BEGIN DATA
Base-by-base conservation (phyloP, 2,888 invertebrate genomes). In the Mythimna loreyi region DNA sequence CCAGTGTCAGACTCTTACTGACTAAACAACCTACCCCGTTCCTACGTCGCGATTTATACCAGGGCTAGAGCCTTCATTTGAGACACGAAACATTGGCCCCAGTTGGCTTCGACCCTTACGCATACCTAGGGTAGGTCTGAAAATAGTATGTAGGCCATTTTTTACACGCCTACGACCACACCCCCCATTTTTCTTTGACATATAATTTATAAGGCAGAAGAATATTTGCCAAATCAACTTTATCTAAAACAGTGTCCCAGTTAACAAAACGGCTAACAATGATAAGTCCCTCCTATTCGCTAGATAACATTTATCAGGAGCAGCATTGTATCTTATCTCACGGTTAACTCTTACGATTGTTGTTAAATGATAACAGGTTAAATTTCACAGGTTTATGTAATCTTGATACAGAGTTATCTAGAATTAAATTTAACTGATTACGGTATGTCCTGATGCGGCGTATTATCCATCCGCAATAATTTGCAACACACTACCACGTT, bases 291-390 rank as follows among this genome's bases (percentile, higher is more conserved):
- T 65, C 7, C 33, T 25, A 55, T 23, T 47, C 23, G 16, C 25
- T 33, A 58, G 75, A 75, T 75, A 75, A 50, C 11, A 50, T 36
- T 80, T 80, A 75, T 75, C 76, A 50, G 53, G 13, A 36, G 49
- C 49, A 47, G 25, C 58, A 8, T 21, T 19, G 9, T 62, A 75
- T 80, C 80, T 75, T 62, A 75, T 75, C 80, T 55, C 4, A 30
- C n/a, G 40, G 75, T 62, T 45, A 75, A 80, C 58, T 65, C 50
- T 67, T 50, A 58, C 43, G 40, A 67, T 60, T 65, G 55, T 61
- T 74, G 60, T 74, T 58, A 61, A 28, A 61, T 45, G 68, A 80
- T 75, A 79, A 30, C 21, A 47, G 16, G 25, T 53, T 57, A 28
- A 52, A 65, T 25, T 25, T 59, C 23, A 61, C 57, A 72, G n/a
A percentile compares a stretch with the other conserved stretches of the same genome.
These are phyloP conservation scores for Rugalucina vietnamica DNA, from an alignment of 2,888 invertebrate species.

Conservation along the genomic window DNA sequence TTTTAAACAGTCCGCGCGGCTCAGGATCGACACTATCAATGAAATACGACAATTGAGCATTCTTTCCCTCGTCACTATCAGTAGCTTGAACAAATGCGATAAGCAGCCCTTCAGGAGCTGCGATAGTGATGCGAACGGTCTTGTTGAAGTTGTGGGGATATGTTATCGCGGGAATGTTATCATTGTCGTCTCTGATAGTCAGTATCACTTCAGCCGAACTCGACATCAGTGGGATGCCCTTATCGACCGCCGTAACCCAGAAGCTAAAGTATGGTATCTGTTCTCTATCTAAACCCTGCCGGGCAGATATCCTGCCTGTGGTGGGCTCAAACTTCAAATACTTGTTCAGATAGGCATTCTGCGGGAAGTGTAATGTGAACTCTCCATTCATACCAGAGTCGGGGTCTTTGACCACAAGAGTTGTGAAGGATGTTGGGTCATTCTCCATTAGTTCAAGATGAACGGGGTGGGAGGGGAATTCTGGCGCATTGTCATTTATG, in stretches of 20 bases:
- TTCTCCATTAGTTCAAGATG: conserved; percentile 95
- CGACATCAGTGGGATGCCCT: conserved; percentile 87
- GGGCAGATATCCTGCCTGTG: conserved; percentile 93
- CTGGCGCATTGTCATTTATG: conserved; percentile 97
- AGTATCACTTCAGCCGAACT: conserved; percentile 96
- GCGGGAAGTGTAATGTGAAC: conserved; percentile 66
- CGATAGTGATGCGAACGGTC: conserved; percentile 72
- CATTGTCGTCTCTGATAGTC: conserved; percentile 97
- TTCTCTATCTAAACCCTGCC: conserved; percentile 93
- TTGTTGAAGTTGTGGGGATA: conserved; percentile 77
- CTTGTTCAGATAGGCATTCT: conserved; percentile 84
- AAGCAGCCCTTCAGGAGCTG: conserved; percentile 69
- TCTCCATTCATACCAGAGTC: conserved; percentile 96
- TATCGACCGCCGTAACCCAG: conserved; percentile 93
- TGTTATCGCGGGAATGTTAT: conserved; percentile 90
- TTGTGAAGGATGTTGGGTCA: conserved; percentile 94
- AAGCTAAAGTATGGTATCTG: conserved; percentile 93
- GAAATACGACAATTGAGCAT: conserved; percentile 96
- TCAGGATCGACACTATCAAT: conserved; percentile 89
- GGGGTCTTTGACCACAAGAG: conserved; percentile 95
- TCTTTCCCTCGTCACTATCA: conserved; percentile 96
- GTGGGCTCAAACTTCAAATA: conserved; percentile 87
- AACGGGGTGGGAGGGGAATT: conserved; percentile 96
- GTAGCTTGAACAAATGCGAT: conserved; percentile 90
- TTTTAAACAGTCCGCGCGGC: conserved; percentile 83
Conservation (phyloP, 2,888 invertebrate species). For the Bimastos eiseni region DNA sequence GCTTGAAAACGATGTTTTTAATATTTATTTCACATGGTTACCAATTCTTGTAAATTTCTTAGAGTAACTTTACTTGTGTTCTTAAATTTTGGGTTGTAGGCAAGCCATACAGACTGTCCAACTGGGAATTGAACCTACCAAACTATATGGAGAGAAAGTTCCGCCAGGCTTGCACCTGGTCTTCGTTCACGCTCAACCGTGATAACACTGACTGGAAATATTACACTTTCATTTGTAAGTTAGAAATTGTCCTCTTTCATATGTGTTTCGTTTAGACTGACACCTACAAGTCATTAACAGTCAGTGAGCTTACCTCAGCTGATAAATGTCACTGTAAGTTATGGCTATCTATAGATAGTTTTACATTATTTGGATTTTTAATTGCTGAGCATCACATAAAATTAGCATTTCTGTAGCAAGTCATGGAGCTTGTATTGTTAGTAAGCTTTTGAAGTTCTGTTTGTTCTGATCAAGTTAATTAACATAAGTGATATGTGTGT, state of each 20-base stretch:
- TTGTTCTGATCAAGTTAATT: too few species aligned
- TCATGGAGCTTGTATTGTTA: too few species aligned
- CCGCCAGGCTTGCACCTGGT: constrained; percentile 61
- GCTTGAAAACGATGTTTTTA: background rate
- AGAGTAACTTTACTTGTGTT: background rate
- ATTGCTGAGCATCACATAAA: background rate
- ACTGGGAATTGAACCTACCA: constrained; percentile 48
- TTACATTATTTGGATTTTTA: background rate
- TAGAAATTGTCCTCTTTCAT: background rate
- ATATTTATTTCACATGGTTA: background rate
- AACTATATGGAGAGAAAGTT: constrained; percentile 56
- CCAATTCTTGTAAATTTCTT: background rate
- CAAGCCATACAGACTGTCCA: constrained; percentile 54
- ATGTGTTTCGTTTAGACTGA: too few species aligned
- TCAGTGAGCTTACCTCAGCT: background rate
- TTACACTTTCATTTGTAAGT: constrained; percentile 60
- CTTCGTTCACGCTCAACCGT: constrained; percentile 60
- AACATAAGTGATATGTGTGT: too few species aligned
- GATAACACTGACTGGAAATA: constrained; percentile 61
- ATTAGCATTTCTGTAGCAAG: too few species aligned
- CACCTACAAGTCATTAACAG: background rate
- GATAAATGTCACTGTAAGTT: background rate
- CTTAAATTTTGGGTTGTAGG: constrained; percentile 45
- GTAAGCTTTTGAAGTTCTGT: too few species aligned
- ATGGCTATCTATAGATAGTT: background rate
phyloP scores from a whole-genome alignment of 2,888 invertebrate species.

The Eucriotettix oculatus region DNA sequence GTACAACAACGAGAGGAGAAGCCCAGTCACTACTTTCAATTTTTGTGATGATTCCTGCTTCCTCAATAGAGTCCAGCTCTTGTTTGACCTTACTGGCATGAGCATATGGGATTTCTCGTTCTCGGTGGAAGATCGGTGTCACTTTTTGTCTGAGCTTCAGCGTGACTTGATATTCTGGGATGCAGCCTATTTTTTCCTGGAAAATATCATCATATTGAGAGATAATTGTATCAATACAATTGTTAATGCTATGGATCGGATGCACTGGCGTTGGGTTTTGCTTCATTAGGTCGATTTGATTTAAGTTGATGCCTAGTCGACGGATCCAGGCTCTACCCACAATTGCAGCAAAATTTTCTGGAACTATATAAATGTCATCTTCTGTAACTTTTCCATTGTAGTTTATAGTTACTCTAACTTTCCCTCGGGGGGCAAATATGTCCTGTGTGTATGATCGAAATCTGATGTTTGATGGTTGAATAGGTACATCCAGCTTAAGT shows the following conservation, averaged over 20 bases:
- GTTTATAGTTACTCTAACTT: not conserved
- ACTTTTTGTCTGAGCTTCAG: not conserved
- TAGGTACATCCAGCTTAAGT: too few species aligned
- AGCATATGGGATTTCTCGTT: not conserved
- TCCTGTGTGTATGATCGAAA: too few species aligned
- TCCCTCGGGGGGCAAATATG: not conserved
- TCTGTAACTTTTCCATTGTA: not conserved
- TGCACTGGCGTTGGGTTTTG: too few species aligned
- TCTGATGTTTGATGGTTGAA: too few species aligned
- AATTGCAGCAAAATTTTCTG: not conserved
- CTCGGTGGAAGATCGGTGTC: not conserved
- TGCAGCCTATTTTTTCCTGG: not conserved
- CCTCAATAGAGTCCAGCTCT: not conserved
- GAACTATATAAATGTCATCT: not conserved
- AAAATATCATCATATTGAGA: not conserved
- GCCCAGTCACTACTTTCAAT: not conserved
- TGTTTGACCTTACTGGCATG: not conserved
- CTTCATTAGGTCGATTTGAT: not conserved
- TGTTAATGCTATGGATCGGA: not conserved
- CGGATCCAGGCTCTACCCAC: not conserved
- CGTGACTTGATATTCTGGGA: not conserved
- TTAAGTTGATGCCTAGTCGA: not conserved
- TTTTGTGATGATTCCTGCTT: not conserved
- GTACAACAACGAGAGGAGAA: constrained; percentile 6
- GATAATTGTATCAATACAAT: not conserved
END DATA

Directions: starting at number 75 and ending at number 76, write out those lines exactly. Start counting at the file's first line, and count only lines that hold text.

- TGCACTGGCGTTGGGTTTTG: too few species aligned
- TCTGATGTTTGATGGTTGAA: too few species aligned